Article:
This is the first year I grew Bolero. Again others that I know have grown it and liked it. In addition in some Massachusetts field trials, they were one of the longest lasting storage carrots. So they seemed like a good carrot to try. I would have liked a longer carrot for this as I have very deep and loose soil. But I wanted to see if I could find something better than SugarSnax which is what I'd used in the past. Bolero is a blunt 6"-8" carrot. I didn't find any that were longer and most were in the 6" range. But they got very wide and produced an amazing poundage. They aren't as sweet as SugarSnax, but they are still sweet enough to make a good raw carrot. And the taste is wonderful. Better than all the others. It has more of a depth of flavor than Mokum has, with none of the challenging piney taste of SugarSnax. Though I haven't cooked with them yet, I think they will make just as good of a cooked carrot as they do a raw carrot. I will probably grow this one as my only storage carrot next year (unless I decided to trial another variety). The short wide carrots are easy to process in the kitchen. And they handle my partial fall shade as well as the Mokums do.

Basically if I grew one carrot I'd grow Bolero. Mokum still wins out in a fast spring carrot though. Bolero is a 75 day carrot and Mokum is 55. And in the spring I need a carrot to produce fast because the bed needs to be turned over to the fall crops in July. The same over the summer. I want a carrot that can start producing when my spring carrots get used up. So sometimes the faster the better. Another difference they have is that Mokum is more orange than Bolero is. They are both orange carrots, but it probably means that Mokum has more of that lovely beta carotene.

And I told you that I harvested 35 pounds of carrots from that one storage carrot bed. Over the year I've harvested 78 pounds. That is a record for me. But to be fair I had more beds in carrots than ever before too. I do love my carrots.


  1. Very interesting. You obviously have a very analytical mind which is a great thing. I've never thought to do a carrot taste test, although I have on reflection noted that some carrots I've grown were a bit bland. I just put it down to location or time of year rather than variety. Hmmm, I might have to do a carrot taste trial for varieties that grow here. We are lucky to not have to worry about timing so much, I grow carrots all year round. Just have to catch them before they go to seed in spring.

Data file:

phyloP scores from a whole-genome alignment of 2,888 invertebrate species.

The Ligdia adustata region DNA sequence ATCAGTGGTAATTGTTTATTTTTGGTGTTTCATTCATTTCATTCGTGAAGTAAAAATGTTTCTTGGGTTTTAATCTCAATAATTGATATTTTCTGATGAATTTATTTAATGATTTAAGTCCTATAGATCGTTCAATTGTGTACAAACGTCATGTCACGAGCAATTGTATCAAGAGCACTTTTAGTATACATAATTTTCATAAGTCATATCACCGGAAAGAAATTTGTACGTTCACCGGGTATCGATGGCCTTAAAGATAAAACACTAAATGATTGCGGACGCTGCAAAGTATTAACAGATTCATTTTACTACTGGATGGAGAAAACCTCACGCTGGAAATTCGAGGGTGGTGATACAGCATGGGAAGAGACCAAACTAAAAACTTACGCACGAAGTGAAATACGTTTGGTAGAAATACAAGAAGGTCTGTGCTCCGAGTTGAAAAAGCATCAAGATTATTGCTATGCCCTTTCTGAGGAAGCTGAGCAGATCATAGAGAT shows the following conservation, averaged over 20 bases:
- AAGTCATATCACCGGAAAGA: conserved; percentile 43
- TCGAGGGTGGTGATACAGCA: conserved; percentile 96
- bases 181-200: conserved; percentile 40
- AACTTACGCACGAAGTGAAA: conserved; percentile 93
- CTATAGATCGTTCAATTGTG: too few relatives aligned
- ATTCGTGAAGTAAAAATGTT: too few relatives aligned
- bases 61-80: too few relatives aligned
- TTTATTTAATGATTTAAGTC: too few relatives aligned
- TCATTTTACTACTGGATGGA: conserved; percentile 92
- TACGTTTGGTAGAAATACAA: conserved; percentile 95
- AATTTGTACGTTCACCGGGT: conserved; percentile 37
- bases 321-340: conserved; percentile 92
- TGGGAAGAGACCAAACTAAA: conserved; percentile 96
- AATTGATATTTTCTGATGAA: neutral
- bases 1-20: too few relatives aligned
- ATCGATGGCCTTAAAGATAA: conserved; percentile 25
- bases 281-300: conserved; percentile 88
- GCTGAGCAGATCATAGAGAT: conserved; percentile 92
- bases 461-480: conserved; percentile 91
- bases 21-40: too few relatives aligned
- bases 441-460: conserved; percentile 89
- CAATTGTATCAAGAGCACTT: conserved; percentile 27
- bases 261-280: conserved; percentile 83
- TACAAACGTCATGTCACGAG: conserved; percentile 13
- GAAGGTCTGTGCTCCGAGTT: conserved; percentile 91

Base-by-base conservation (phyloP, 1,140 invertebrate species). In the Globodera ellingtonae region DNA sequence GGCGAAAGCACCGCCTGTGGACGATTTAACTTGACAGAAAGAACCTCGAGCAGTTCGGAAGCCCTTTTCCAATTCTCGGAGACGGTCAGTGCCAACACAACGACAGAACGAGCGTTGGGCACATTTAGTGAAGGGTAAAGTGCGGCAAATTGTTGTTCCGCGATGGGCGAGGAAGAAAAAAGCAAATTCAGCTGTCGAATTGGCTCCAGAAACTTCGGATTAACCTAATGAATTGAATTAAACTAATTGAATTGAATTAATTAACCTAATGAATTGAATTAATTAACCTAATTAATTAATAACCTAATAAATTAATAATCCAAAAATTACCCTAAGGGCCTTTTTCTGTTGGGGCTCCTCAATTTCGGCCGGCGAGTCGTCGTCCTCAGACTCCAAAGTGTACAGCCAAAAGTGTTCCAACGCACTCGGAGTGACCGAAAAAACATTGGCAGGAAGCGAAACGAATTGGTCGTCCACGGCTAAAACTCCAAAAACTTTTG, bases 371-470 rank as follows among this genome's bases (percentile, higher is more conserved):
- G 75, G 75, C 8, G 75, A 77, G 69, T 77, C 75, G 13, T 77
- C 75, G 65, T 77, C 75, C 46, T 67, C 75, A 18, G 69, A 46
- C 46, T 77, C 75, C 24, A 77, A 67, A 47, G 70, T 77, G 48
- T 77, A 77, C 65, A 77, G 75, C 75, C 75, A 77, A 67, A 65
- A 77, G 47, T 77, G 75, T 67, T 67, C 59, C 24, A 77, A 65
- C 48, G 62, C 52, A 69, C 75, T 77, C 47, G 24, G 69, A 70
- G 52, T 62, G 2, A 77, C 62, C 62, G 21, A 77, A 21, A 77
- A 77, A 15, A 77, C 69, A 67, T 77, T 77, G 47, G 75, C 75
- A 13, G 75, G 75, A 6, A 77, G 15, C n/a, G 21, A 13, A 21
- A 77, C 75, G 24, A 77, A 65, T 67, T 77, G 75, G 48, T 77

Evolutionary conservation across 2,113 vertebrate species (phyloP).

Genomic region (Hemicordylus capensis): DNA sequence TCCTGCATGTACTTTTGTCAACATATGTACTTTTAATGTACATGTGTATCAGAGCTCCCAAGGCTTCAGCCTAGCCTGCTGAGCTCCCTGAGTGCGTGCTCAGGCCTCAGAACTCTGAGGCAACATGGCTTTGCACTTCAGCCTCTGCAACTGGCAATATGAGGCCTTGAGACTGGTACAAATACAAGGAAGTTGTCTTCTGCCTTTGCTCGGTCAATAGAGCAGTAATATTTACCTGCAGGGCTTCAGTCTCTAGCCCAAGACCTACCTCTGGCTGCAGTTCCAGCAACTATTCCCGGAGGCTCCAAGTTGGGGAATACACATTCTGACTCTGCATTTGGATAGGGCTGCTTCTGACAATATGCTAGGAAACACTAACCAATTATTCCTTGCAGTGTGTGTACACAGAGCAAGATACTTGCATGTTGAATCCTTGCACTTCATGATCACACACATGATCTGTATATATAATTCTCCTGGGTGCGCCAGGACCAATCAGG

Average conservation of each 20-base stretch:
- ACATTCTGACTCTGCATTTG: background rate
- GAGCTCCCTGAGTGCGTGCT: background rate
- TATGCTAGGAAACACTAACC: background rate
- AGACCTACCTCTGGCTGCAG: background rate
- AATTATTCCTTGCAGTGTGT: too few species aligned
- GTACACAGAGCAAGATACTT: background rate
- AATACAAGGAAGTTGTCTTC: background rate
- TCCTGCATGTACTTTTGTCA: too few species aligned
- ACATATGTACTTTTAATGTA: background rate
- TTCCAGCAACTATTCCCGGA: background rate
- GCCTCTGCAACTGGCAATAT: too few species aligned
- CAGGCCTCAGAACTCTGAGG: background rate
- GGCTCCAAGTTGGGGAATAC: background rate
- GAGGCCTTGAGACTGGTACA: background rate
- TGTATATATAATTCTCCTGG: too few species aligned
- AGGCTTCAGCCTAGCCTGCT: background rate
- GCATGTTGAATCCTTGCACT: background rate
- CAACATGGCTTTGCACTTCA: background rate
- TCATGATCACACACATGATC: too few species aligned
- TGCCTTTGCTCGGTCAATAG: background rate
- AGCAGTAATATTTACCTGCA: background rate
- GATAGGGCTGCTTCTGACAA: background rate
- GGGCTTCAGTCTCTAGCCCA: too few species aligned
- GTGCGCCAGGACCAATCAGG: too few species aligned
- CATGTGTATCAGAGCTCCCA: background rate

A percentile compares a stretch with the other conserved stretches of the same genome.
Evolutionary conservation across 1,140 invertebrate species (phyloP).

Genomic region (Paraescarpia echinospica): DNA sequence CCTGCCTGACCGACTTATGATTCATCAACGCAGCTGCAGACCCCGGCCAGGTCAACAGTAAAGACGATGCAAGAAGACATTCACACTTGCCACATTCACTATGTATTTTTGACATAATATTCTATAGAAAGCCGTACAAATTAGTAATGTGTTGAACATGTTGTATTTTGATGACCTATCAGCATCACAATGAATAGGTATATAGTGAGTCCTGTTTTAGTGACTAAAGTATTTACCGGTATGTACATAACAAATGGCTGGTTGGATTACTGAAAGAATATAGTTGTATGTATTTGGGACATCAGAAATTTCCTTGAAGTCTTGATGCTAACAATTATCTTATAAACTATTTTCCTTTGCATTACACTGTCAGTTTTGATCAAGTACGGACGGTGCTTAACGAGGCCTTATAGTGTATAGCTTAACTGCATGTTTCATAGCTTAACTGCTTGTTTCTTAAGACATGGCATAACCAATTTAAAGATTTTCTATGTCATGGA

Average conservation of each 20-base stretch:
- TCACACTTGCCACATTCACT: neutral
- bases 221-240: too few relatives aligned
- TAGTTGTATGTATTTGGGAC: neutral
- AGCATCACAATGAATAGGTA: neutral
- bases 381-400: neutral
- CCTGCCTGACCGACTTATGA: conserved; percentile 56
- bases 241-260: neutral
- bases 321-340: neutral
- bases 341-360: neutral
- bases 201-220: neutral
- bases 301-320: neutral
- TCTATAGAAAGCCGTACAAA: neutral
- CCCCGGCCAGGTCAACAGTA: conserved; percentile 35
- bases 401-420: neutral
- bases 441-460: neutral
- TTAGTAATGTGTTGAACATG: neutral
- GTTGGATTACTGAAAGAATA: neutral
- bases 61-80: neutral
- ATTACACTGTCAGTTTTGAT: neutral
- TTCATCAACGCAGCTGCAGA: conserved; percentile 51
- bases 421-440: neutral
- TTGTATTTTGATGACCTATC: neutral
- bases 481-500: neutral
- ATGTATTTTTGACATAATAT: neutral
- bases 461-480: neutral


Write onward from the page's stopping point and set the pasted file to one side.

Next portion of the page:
2. Thank you so much for sharing your carrot experiences. I had great success with Yaya and am tempted to grow it again because it produced so well. However, it did lack flavor. I was considering Mokum for spring carrots next year and will add Bolero as well.

  3. Very interesting observations indeed. I've never done a full-blown carrot taste test like you did, though I have compared two varieties side by side. I'm growing Bolero for the first time this year, and I have hopes for it based on your results. I haven't dug any yet, and hopefully it will not wind up frozen in the ground.

    For a blunt carrot I grew Hercules, but it wasn't available this year so Johnny's recommended Cordoba, which has done well here so far. I tried Sugarsnax last year but my soil wasn't loose enough for it to grow straight long roots.

  4. A very interesting study, Daphne. Apart from SugarSnax, I don't recall encountering these varieties here in the UK - but then, as you know, I'm not an expert on carrots! I find that all home-grown carrots taste nicer than bought ones, so I guess that flavour deteriorates over time, and the shop-bought ones have been kept for ages.

  5. We've found washed carrots seem to go soft faster.We usually pick a few and leave them outside in a bucket until we need them but them again we don't need to dig ours up until we are nearly ready to use them

  6. I haven't been too picky about what I grow for carrots as I haven't had enough to store and they all seem to taste better than anything in the grocers. But I want to try growing enough for storage next season, so thanks for the details on your own experience!

  7. Aahh - perfect timing! I'm just going over this years notes and carrots are definitely on my list of crops that needs a lot of tweaking both in terms of when to plant and which varieties to plant. I will definitely look at adding Mokum and Bolero to my list for next year. I will probably also try Yaya simply because, like you said, so many others seem to like it.

  8. Great post. I will have to check for those varieties next year! Mine didn't come up this year and the ones i got from my mil went fuzzy in the basement in a matter of days